ANKARA, Turkey – A party with Islamic roots won a landslide victory in Turkish elections Sunday and its leader quickly moved to calm fears of a shift away from secularism in this key U.S. ally.
At a huge victory celebration, Justice and Development Party leader Recep Tayyip Erdogan told supporters: "We will not spend our time dizzy with victory. We will build a Turkey where common sense prevails."
Erdogan immediately sought to allay fears his party, which has roots in Turkey's Islamist movement, would move the nation toward religion. He pledged support for secularism, Turkey's bid to join the European Union and even said he would reluctantly support a U.S. strike on Iraq if it is approved by the United Nations.
The party's win was fueled by voter anger at Turkey's worst economic crisis since World War II and disillusion with the political elite. In an election in which all incumbent parties lost, the party benefited from not serving in the last parliament and having a clean image.
By emphasizing social and economic issues, the party gathered a strong following and avoided angering the powerful and staunchly pro-secular military and courts, which have pushed earlier pro-Islamic parties from power. It is not clear how the military will react to the win.
"I voted for Justice because we have no trust left in the other parties," said Hatice Bilal, 43, a civil servant. "We want an end to poverty."
With 97 percent of the vote counted, Erdogan's party had 34 percent support and the center-left Republican People's Party had 19 percent, the Anatolia news agency reported.
None of the other 16 parties reached the 10 percent support threshold needed to enter parliament, meaning all the seats in the 550-seat legislature will go to the Justice and Republican parties, with the former winning a majority.
Despite leading the Justice party, Erdogan has been banned by the elections board from standing as a candidate because of a jail sentence he served in 1999 for publicly reading a poem deemed anti-secular. It is not clear who the party will name as prime minister or if lawmakers would try to end the ban.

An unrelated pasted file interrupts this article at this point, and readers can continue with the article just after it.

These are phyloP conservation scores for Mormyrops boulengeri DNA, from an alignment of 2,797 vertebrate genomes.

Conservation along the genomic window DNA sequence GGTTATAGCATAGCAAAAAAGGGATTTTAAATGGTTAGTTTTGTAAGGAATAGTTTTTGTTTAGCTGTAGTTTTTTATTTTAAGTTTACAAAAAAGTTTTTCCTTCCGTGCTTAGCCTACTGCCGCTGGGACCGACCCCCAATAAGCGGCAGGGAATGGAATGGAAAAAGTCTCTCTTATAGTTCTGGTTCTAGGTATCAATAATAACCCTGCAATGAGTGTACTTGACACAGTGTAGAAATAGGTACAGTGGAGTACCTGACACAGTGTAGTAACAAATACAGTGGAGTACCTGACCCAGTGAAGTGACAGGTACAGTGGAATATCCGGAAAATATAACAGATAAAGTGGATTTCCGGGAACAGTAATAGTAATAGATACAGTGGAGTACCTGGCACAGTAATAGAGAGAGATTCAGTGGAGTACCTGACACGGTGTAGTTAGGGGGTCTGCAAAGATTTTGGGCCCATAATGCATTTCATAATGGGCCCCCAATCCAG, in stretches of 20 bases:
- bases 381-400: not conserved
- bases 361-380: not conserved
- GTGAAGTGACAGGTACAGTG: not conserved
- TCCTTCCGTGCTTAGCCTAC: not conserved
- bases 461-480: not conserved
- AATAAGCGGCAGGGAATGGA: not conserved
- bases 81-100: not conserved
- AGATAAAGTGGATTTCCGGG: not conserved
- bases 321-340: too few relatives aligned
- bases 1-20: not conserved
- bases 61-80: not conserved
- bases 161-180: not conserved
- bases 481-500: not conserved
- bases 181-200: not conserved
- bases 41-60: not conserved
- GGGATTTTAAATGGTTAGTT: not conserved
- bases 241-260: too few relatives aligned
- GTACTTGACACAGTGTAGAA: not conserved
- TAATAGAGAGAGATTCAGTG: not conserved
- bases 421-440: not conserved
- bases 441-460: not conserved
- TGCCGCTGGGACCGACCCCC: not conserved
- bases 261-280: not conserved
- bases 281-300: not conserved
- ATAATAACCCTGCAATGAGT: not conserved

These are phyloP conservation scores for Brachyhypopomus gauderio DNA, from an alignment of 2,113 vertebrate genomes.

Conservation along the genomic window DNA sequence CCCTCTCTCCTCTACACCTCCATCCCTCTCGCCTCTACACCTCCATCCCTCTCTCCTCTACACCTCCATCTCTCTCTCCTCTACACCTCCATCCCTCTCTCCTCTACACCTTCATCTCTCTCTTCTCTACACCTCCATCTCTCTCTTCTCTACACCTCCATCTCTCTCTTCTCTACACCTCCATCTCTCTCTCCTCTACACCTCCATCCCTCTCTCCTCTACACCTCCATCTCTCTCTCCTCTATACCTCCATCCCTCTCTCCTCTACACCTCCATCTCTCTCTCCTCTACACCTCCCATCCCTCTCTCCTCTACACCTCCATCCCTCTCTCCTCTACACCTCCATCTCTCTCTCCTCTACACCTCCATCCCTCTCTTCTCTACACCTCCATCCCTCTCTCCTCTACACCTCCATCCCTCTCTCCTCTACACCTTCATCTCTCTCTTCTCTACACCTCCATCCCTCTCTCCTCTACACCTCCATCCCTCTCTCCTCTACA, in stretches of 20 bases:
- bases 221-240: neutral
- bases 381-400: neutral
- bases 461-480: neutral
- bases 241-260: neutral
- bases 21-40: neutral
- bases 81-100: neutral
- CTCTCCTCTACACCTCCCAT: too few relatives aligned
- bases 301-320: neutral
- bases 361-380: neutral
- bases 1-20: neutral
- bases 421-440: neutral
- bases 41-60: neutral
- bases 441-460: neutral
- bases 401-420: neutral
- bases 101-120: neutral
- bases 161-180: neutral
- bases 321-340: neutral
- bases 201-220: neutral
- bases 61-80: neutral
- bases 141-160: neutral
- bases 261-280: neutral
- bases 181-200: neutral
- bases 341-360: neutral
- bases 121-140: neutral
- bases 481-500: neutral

Erdogan said his government's first priority will be to "speedily pursue the EU membership process." He said that his government will "follow an economic program to integrate the country with the world."
"We have no intention to challenge the world," he told Dow Jones Newswires.
He later said that he would support a war against Iraq if it is approved by the United Nations.
"We do not want war, blood, tears and dead in our region," Erdogan said. However, he added, "We are obliged by the United Nations decisions ... The important thing is the United Nations' decisions."
Turkey, a NATO-member country, hosts U.S. warplanes at its southern Incirlik air base, which was a staging point for attacks on Iraq during the Gulf War. It support would be key to any U.S. operation. Washington also strongly supported Turkey's push to take over the international peacekeeping force in Afghanistan.
Prime Minister Bulent Ecevit's party had only 1 percent of the vote and his coalition partners were below the 10 percent threshold needed for entry into parliament.
"We committed suicide," Ecevit said, referring to parliament's agreement to hold elections 18 months early. Legislators agreed to the vote amid Ecevit's failing health.
The last time a leader from the Islamic movement led a government was in 1996, when Necmettin Erbakan became the first-ever pro-Islamic premier to take office in overwhelmingly Muslim but secular Turkey.
Erbakan angered the powerful military, which regards itself as the guardian of Turkey's 80-year-long tradition of secularism, by emphasizing the country's Islamic heritage. He was forced from government in 1997 amid strong pressure from the military.
The Justice party was established last year by lawmakers from an earlier banned pro-Islamic party and has already sparked tensions with the staunchly secular establishment.
Sunday's elections came amid the country's worst economic crisis since World War II — a crisis many blame on Ecevit.
During the campaign, the Justice party said it would concentrate on social welfare and support Turkey's $31 billion IMF-backed recovery program.
A party with Islamic roots taking power could lead to instability and tensions in the region. Observers point out that many of the party's loyalists were members of previous more radical movement and may not be satisfied with the non-confrontational attitude adopted by their leaders.
But others point out that if the party continues its moderate stance, it could serve as a bridge between the Middle East and Europe as Islamic radicalism is increasing.
"It will tell people that there is a case where Islam is compatible with democracy. It will be a wonderful message out to the world and to Muslim countries," said Soner Cagaptay, an analyst with the Washington Institute for Near East Policy.